‘ISM’ AS IN METAMODERNISM: THE MOST AMBIGUOUS ‘ISM’ OF ALL
”What often compartmentalizes contemporary art and metamodernism from the average person’s realm of understanding is in how it’s intellectualized by its critics and historians.”
ARE WE OVER INTELLECTUALIZING METAMODERNISM?
By Dameon Rush
“Boy Falling from Tree” (above) by Jeff Wall
H. W. Janson wrote, “It has always been easier to invent new labels than to create a movement in art that truly deserves a new name”. Metamodernism as introduce by Timotheus Vermeulen and Robin van den Akker was a way to offer some clarity to what many critics and museum curators were referring to as the post-postmodern or “past”-modern.
“Fall II” by Bas Jan Ader
Artists are scrambling through narrative to narrative, moving through ism after ism and others are trying to avoid them altogether. Some are exploring psychological or anthropological metaphors to pop-culture and socio-political trends. An intellectualized curriculum in art overshadows the disciplines of technique and traditions from the past. The environments we occupy become the media. The world around us becomes the exhibition.
“In Timotheus Vermeulen and Robin van den Akker’s Notes on Metamodernism, they assert that the 2000’s were characterized by the return of typically modern positions that did not forfeit the postmodern mindsets of the 1980s and 1990s. The prefix “meta” here refers not to a reflective stance or repeated rumination, but to Plato’s metaxy, which denotes a movement between opposite poles as well as beyond them.”
“After Broken Fall” by Bas Jan Ader (Video)
A defining qualifier in any art movement is access to technology and materials not available before. The Italian and Dutch painters from the Renaissance were perfecting the chemistry and mixology of painting. The Impressionists were grinding new pigments acquired through industrialization and so forth. The modern era brought us synthetic alkyds, atomic bombs and Future Shock. Living under the new threat of Mutual Assured Destruction artists express more intense levels of cynicism, apprehension and deeper reflection through their art.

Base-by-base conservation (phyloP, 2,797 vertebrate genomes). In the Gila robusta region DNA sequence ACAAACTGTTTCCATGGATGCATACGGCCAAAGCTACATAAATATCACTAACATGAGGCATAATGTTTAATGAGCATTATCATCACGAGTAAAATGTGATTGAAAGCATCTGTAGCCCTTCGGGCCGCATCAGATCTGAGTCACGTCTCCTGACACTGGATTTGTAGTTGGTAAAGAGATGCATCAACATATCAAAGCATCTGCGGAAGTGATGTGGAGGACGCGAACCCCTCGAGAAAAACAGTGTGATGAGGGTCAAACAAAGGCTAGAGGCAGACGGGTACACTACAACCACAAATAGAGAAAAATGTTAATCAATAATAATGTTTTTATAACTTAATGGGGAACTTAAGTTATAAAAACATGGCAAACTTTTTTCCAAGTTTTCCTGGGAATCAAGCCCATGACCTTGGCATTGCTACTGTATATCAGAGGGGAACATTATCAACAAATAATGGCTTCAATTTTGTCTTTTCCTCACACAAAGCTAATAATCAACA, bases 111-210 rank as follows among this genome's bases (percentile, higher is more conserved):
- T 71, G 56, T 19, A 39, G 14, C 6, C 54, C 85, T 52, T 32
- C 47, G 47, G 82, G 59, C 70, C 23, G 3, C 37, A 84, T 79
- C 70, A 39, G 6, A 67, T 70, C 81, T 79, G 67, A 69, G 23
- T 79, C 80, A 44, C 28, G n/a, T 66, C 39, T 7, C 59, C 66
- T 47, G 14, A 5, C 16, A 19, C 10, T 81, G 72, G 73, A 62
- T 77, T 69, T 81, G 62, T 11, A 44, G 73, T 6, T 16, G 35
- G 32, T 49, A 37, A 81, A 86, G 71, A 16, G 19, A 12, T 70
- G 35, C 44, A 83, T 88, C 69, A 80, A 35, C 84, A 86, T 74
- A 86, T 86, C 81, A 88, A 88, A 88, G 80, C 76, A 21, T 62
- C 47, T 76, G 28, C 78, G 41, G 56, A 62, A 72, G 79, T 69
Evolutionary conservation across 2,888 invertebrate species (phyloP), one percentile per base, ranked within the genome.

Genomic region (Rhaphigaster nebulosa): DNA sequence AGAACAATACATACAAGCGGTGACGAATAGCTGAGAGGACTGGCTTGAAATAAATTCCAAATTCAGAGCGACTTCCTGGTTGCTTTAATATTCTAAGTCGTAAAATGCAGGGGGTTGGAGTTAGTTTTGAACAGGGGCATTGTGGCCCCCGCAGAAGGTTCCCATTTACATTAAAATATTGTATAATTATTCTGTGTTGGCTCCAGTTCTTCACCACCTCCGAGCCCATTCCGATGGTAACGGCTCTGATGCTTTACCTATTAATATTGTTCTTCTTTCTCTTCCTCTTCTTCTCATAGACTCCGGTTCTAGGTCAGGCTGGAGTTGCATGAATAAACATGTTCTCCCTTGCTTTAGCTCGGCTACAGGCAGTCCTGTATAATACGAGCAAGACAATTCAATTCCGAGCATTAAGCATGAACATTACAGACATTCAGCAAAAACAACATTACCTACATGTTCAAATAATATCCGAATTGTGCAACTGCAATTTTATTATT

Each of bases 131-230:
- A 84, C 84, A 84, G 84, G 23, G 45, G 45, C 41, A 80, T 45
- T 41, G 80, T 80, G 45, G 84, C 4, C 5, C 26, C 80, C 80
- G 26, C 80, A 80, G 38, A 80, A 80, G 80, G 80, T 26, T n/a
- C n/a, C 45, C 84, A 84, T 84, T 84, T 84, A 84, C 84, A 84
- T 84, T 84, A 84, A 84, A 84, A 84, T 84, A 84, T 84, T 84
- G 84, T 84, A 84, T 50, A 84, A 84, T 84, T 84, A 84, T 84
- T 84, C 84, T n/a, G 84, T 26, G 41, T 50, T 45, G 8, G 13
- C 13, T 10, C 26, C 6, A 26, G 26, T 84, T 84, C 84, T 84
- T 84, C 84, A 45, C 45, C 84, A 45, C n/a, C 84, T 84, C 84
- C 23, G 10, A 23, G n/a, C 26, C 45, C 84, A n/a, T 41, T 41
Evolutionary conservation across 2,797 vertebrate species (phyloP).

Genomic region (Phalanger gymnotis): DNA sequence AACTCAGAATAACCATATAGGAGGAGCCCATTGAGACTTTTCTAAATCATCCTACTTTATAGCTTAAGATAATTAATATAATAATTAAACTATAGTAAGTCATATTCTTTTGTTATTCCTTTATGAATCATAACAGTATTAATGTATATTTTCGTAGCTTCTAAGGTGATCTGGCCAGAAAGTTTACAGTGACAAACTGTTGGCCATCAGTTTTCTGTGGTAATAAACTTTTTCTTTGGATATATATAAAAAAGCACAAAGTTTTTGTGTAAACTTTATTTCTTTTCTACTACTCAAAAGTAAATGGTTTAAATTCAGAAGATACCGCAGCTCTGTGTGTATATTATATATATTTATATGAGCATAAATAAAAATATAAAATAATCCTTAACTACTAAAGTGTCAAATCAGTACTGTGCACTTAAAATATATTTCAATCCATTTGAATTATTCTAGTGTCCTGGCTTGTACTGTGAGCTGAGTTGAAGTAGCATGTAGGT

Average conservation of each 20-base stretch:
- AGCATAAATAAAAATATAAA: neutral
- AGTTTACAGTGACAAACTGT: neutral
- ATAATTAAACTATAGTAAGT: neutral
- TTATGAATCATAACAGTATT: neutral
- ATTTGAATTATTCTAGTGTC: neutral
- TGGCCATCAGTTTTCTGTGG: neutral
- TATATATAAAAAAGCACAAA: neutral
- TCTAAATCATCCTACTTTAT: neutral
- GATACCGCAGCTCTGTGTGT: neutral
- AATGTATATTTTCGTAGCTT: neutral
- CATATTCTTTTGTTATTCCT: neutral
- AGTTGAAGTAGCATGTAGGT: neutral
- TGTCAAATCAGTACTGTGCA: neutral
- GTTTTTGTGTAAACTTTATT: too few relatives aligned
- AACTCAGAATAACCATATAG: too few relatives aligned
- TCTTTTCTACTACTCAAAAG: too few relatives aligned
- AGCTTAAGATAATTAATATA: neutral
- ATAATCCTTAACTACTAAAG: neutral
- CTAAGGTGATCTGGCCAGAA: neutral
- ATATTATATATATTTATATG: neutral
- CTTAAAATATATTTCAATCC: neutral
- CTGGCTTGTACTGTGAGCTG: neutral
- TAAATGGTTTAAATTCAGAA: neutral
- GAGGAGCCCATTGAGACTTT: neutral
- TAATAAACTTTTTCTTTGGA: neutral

Our society has achieved a remarkable balance of Sustainable Destruction. As there are those who rebel against irresponsible science and leadership, there will also be artists who evolve their message through science and leadership. Dr. Steven Kurtz is an artist who encountered much sadness and controversy. As a scientist, he confronts art with the dynamics of science in very socially relevant and at times frightening ways. Through time the artists and intellectuals have always been scrutinized by the institutions.
“Man Falls from Balcony”, 1874 (another version). Genoa, Sanctuary of Nostra Signora del Monte
Metamodern art is a culmination of everything from the modern to the postmodern, reinvented or borrowed from. But the new intellectualism demands more than just indifference and ambiguity. Much “fun” was had in the postmodern and a preference to chance effects over the disciplines of classical and modernist painting and sculpture permeated the scene. Atonal music, spoken word and avant garde filmmaking were reaching the spotlight.
Like everything in art, the trends and cultural manifestations come full circle. Then it begins all over again in a different key, but occasionally keeping some original chord structure or rhythm. The same could be said of metamodernism and the defining changes of movements or “isms” to come.
“Leap into the Void” by Yves Klein
All art and science is excused for its rumination when a relevant “ism” and thoughtful adaptation occurs. Most artists will tell you, it’s all been done before in one way or another. Although any new variation may lead to a new “ism” and a well marketed show, once technique and style goes through enough theory and practice and conceptualization has been explored to some extent, we are still caught between the voids of artistic originalism and neo-originalism.
The images presented in this article are examples of a similar concept being explored by different artists spanning over a hundred years. The mindsets of course were different, and the techniques of execution. Whether they represent an iconic expression of faith, an elaborate technical illusion or a personal desire to plunge into the void, the end result invokes the same narrative retold throughout the ages. Gravity sucks.
Kerry Skarbakka falling off a ladder. Photo by artist Kerry Skarbakka.